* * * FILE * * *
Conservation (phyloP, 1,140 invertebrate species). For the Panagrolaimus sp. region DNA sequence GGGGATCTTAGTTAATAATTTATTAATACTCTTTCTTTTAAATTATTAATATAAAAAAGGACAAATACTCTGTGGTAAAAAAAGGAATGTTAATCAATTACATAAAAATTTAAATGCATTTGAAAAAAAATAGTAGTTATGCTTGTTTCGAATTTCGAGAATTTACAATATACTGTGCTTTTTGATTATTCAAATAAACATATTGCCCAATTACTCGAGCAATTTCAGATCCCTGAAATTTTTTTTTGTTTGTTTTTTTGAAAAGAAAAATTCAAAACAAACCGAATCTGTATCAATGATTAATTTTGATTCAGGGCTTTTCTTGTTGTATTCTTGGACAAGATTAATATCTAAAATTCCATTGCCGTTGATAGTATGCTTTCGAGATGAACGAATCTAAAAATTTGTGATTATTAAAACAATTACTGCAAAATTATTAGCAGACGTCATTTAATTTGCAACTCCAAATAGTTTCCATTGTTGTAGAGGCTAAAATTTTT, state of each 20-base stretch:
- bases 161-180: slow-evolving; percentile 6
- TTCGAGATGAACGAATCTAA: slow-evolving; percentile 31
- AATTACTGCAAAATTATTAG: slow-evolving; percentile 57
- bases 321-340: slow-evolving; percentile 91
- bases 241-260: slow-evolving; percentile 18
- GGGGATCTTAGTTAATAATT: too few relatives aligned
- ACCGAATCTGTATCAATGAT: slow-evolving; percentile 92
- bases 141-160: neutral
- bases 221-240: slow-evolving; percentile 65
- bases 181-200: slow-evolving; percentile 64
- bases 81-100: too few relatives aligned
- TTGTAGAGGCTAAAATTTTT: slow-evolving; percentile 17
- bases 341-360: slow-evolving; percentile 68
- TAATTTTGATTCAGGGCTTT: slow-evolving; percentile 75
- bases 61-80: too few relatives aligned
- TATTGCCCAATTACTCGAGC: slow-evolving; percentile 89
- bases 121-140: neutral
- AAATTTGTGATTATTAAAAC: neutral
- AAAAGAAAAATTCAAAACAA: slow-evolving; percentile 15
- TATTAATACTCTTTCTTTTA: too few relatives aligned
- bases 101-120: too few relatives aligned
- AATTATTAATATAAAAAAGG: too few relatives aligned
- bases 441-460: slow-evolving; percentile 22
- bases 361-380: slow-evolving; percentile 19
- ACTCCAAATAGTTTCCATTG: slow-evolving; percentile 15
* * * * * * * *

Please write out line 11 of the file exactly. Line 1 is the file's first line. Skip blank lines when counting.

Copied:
- bases 181-200: slow-evolving; percentile 64